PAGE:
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- Cycas pectinate Plant, an evergreen, palm-like plant with a Jurassic link is under stress in Bhutan.
About the plant
- Cycas pectinata, listed as vulnerable in the International Union for Conservation of Nature’s Red List, is the only cycad species found in Bhutan.
- Cycas pectinata belongs to the family Cycadaceae with 118 accepted species.
- In Trashi Yangtse, the location at Ramjar on the eastern bank of the Dangme Chhu (river) is called Bawoongshing-pek, meaning the hill of Cycas pectinata.
- Scottish surgeon and botanist Francis Buchanan-Hamilton first described Cycas pectinatain 1824 from what is believed to be a part of modern-day Assam.
- Cycas in general are culturally and economically significant for native populations.
- Some locals in northeast India use the plant for religious ceremonies.
- Locals in some places (of Bhutan) use its seeds as a supplement to their diet and young leaves are eaten as a substitute for vegetables.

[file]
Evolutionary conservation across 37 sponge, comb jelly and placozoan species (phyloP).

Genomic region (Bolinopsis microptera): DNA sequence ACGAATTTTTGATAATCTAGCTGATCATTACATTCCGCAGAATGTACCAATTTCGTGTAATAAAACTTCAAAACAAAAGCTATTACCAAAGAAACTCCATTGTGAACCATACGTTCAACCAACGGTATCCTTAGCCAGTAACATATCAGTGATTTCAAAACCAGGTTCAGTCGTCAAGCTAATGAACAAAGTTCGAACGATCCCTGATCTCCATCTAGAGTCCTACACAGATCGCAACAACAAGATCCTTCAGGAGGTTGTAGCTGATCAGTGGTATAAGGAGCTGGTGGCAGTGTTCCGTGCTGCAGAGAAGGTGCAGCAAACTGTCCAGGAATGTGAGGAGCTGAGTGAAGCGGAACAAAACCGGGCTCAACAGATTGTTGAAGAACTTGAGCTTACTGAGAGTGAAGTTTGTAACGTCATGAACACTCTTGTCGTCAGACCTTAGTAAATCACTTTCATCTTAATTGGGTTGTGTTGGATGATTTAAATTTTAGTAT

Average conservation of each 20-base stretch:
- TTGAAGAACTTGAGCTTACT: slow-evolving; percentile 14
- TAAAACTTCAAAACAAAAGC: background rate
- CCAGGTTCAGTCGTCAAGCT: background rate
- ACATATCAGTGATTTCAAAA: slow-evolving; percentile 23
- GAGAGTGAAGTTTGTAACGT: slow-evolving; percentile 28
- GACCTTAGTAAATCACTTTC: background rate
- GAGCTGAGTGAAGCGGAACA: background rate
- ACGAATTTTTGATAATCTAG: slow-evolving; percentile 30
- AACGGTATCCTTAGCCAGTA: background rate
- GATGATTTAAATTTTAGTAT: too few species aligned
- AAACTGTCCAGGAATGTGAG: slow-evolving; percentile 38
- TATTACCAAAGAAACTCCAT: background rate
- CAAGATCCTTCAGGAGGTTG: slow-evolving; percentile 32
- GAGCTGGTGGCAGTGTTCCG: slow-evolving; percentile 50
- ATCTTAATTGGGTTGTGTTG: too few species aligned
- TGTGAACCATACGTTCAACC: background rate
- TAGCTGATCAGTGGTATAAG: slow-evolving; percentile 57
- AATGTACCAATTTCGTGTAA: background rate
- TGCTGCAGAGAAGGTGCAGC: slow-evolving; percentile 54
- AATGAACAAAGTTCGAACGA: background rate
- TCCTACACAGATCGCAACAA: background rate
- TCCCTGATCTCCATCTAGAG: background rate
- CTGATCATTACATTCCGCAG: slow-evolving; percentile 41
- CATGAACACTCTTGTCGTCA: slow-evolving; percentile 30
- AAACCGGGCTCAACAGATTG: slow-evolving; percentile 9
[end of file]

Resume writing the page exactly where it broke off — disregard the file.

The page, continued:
- Overcollection as an ornamental plant, habitat destruction, and low seed production are threatening the Cycas pectinate.
- Low seed production and predators such as wild boars could also be checking the expansion of the plant’s population.
- Cycads are one of the most ancient gymnosperms, possibly originating in the late Carboniferous period 300-325 million years ago and reaching the greatest diversity during the Jurassic-Cretaceous period when dinosaurs roamed the earth.
- Gymnosperms have open-to-air unfertilised seeds to be directly fertilised by pollination.
- The genetic information contained in cycads makes them valuable for scientific research and conservation.
- Cycads are bridges in major evolutionary transitions in plants and remain indispensable for understanding the origin and subsequent evolution of seed plants.
Q) Which of the following statements with reference to Cycads is/are correct?
a. Cycas pectinata is the only cycad species found in India.
b. Cycads are bridges in major evolutionary transitions in plants and remain indispensable for understanding the origin and subsequent evolution of seed plants.
Correct Answer: II